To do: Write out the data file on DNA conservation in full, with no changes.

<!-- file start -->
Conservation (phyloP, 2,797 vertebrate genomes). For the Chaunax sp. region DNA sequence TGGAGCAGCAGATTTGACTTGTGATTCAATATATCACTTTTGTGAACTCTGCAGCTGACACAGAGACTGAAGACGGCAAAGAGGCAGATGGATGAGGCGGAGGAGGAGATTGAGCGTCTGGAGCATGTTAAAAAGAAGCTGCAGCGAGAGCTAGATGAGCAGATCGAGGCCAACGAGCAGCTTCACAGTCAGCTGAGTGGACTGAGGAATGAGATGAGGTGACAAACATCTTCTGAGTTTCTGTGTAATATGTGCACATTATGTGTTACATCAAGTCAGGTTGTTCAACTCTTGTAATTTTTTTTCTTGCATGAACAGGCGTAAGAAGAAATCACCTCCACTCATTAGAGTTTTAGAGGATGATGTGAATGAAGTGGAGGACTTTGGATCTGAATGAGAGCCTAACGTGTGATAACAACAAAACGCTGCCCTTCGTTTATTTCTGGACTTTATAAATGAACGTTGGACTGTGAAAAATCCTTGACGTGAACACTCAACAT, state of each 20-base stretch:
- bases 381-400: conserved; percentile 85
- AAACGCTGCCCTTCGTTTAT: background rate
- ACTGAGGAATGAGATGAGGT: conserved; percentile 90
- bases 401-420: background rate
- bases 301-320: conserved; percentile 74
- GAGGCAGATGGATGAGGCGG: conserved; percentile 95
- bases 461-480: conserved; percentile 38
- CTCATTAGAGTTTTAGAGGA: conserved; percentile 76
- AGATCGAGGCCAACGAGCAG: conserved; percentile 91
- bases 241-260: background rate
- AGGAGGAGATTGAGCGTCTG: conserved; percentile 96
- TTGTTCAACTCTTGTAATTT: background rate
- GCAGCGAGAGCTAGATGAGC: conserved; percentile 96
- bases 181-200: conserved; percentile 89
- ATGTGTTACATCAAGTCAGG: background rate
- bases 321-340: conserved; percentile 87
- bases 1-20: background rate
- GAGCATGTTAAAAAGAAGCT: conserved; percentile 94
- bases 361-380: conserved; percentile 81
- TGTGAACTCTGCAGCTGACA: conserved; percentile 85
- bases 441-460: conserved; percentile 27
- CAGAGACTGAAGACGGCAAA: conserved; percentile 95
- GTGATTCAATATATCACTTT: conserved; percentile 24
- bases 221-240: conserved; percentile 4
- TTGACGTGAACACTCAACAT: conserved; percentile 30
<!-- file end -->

Conservation (phyloP, 2,797 vertebrate genomes). For the Chaunax sp. region DNA sequence TGGAGCAGCAGATTTGACTTGTGATTCAATATATCACTTTTGTGAACTCTGCAGCTGACACAGAGACTGAAGACGGCAAAGAGGCAGATGGATGAGGCGGAGGAGGAGATTGAGCGTCTGGAGCATGTTAAAAAGAAGCTGCAGCGAGAGCTAGATGAGCAGATCGAGGCCAACGAGCAGCTTCACAGTCAGCTGAGTGGACTGAGGAATGAGATGAGGTGACAAACATCTTCTGAGTTTCTGTGTAATATGTGCACATTATGTGTTACATCAAGTCAGGTTGTTCAACTCTTGTAATTTTTTTTCTTGCATGAACAGGCGTAAGAAGAAATCACCTCCACTCATTAGAGTTTTAGAGGATGATGTGAATGAAGTGGAGGACTTTGGATCTGAATGAGAGCCTAACGTGTGATAACAACAAAACGCTGCCCTTCGTTTATTTCTGGACTTTATAAATGAACGTTGGACTGTGAAAAATCCTTGACGTGAACACTCAACAT, state of each 20-base stretch:
- bases 381-400: conserved; percentile 85
- AAACGCTGCCCTTCGTTTAT: background rate
- ACTGAGGAATGAGATGAGGT: conserved; percentile 90
- bases 401-420: background rate
- bases 301-320: conserved; percentile 74
- GAGGCAGATGGATGAGGCGG: conserved; percentile 95
- bases 461-480: conserved; percentile 38
- CTCATTAGAGTTTTAGAGGA: conserved; percentile 76
- AGATCGAGGCCAACGAGCAG: conserved; percentile 91
- bases 241-260: background rate
- AGGAGGAGATTGAGCGTCTG: conserved; percentile 96
- TTGTTCAACTCTTGTAATTT: background rate
- GCAGCGAGAGCTAGATGAGC: conserved; percentile 96
- bases 181-200: conserved; percentile 89
- ATGTGTTACATCAAGTCAGG: background rate
- bases 321-340: conserved; percentile 87
- bases 1-20: background rate
- GAGCATGTTAAAAAGAAGCT: conserved; percentile 94
- bases 361-380: conserved; percentile 81
- TGTGAACTCTGCAGCTGACA: conserved; percentile 85
- bases 441-460: conserved; percentile 27
- CAGAGACTGAAGACGGCAAA: conserved; percentile 95
- GTGATTCAATATATCACTTT: conserved; percentile 24
- bases 221-240: conserved; percentile 4
- TTGACGTGAACACTCAACAT: conserved; percentile 30